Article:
- Learn about a Switch
A switch is an electrical component which can break an electrical circuit, interrupting the current or diverting it from one conductor to another.
Some switches are on/off, meaning that if you throw them in one direction they make a contact, but in the other direction, they make no contact at all. Most of the light switches in your house are like this. They are known as single-throw switches. A single-pole, single-throw switch is abbreviated as SPST. The centre terminal is called the pole of the switch. Because you can flip, or throw, this switch to make two possible connections, it is called a double-throw switch. A single-pole, double-throw switch is abbreviated SPDT.
Types of Switches
Types of switches
Toggle switches are actuated by a lever angled in one of two or more positions. The common light switch used in household wiring is an example of a toggle switch. Most toggle switches will come to rest in any of their lever positions, while others have an internal spring mechanism returning the lever to a certain normal position, allowing for what is called “momentary” operation.
Toggle switch representation
Push-button switches are two-position devices actuated with a button that is pressed and released. Most push-button switches have an internal spring mechanism returning the button to its “out,” or “unpressed,” position, for momentary operation. Some push-button switches will latch alternately on or off with every push of the button. Other push-button switches will stay in their “in,” or “pressed,” position until the button is pulled back out. This last type of push-button switches usually have a mushroom-shaped button for easy push-pull action.
Push-button switch representation
Selector switches are actuated with a rotary knob or lever of some sort to select one of two or more positions. Like the toggle switch, selector switches can either rest in any of their positions or contain spring-return mechanisms for momentary operation.
A joystick switch is actuated by a lever free to move in more than one axis of motion. One or more of several switch contact mechanisms are actuated depending on which way the lever is pushed, and sometimes by how far it is pushed. The circle-and-dot notation on the switch symbol represents the direction of joystick lever motion required to actuate the contact. Joystick hand switches are commonly used for crane and robot control.
Joystick switch representation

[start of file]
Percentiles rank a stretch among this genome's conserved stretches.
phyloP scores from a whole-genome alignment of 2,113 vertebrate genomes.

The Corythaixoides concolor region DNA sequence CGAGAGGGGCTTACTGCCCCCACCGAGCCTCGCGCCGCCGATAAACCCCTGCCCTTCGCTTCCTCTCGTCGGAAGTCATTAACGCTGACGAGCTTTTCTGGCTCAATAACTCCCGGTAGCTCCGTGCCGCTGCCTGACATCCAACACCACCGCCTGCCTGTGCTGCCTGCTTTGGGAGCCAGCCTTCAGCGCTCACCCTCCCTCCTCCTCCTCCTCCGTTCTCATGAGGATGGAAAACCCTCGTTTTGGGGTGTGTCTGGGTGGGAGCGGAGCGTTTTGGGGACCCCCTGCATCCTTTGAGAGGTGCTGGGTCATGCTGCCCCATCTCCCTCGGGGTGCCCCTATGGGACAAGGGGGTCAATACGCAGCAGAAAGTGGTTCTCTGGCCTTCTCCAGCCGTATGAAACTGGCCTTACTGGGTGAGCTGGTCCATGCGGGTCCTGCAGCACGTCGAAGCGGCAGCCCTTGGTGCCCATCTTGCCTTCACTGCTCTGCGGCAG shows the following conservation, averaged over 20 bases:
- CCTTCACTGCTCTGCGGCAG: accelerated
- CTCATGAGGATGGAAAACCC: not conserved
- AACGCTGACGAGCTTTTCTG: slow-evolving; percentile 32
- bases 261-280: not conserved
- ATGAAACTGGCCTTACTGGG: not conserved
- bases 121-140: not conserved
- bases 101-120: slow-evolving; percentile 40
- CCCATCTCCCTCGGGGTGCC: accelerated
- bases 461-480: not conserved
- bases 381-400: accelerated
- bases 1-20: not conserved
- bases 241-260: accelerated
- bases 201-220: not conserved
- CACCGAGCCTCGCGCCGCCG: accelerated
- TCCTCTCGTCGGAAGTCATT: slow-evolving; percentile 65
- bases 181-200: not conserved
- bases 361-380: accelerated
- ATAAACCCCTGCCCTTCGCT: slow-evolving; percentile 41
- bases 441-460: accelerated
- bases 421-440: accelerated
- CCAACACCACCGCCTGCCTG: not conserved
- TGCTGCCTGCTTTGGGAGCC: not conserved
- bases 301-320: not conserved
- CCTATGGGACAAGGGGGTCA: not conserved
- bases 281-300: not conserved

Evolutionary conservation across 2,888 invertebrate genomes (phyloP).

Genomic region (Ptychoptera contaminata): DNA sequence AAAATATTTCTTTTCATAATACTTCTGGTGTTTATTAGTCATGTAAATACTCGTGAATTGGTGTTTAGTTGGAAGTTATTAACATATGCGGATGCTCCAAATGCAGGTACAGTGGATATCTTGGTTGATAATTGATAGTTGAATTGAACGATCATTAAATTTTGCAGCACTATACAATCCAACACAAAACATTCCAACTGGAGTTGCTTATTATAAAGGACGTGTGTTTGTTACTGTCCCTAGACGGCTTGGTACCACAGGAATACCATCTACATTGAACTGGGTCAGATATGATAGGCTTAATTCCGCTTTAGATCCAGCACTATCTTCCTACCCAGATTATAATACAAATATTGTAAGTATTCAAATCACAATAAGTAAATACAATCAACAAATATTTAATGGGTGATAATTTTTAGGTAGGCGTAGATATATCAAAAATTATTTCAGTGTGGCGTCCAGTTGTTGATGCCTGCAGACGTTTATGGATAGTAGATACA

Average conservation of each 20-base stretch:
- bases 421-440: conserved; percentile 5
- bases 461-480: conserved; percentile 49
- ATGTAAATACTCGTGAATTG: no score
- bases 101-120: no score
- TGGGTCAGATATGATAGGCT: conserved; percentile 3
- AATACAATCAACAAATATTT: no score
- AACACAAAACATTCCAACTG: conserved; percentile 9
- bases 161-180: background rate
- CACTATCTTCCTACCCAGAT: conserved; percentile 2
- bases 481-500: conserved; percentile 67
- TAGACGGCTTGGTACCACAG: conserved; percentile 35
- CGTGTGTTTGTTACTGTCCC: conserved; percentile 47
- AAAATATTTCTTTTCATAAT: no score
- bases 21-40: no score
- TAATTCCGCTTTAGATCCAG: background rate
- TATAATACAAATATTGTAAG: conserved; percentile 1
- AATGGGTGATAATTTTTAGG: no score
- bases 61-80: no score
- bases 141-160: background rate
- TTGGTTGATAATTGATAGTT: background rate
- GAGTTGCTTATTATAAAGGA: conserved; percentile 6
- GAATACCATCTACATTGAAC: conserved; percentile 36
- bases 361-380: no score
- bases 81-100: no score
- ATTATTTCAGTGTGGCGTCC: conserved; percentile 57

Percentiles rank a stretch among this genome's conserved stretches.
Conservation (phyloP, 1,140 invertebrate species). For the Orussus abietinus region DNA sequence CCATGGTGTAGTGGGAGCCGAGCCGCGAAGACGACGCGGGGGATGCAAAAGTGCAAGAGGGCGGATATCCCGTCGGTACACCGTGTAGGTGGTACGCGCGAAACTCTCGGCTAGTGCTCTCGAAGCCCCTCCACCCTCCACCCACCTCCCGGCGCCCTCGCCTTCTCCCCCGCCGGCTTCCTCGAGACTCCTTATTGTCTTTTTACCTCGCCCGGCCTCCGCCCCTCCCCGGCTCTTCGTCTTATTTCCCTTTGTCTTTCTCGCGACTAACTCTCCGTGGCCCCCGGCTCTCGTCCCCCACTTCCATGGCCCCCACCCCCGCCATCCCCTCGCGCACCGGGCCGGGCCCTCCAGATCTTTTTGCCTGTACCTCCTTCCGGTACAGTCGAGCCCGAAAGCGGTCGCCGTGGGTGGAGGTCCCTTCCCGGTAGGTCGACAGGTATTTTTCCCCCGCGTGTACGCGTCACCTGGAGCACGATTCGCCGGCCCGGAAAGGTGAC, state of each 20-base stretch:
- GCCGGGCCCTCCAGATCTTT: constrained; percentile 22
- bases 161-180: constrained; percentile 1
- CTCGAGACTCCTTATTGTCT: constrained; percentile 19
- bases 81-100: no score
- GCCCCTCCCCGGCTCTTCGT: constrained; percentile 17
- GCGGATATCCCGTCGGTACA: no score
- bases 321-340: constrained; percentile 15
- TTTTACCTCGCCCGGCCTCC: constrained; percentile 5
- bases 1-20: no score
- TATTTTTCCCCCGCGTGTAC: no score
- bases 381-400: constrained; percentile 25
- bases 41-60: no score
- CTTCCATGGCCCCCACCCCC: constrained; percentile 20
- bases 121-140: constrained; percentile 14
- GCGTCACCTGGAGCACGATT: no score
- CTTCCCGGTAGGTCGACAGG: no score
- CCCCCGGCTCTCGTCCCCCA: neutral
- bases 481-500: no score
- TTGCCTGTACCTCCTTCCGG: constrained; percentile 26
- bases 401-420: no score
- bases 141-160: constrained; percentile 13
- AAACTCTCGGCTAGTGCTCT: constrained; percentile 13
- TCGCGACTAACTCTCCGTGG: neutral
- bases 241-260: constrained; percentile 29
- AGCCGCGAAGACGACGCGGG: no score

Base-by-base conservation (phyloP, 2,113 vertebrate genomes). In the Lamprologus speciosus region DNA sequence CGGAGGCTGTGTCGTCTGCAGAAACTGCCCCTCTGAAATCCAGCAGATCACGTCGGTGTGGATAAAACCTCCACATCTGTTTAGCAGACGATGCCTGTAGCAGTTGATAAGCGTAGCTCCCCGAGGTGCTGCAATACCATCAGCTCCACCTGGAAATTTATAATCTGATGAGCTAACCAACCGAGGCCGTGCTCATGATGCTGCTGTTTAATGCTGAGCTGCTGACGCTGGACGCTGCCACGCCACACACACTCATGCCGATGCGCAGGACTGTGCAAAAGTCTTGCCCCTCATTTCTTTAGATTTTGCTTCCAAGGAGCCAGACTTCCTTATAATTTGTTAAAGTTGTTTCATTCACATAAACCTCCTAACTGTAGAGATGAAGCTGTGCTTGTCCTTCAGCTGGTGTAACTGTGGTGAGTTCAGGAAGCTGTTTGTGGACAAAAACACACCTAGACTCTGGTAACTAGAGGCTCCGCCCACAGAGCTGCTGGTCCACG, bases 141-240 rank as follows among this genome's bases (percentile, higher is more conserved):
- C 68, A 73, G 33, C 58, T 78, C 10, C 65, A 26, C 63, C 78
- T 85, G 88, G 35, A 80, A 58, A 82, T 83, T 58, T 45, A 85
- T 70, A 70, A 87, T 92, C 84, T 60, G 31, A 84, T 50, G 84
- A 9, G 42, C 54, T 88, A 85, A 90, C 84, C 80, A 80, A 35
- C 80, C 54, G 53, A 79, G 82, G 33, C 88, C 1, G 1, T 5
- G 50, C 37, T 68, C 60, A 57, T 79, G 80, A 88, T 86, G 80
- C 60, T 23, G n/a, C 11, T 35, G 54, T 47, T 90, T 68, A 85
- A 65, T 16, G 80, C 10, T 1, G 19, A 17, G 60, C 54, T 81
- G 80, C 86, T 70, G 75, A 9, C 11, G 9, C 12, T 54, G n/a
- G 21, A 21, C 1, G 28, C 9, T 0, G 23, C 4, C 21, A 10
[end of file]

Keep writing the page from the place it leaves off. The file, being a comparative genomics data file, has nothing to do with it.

Some switches are specifically designed to be operated by the motion of a machine rather than by the hand of a human operator. These motion-operated switches are commonly called limit switches, because they are often used to limit the motion of a machine by turning off the actuating power to a component if it moves too far. These limit switches closely resemble rugged toggle or selector hand switches fitted with a lever pushed by the machine part. Often, the levers are tipped with a small roller bearing, preventing the lever from being worn off by repeated contact with the machine part.
Proximity switches sense the approach of a metallic machine part either by a magnetic or high-frequency electromagnetic field. Simple proximity switches use a permanent magnet to actuate a sealed switch mechanism whenever the machine part gets close (typically 1 inch or less). More complex proximity switches work like a metal detector, energizing a coil of wire with a high-frequency current, and electronically monitoring the magnitude of that current. If a metallic part (not necessarily magnetic) gets close enough to the coil, the current will increase, and trip the monitoring circuit. The symbol shown here for the proximity switch is of the electronic variety, as indicated by the diamond-shaped box surrounding the switch. A non-electronic proximity switch would use the same symbol as the lever-actuated limit switch.
Another form of proximity switch is the optical switch, comprised of a light source and photocell. Machine position is detected by either the interruption or reflection of a light beam. Optical switches are also useful in safety applications, where beams of light can be used to detect personnel entry into a dangerous area.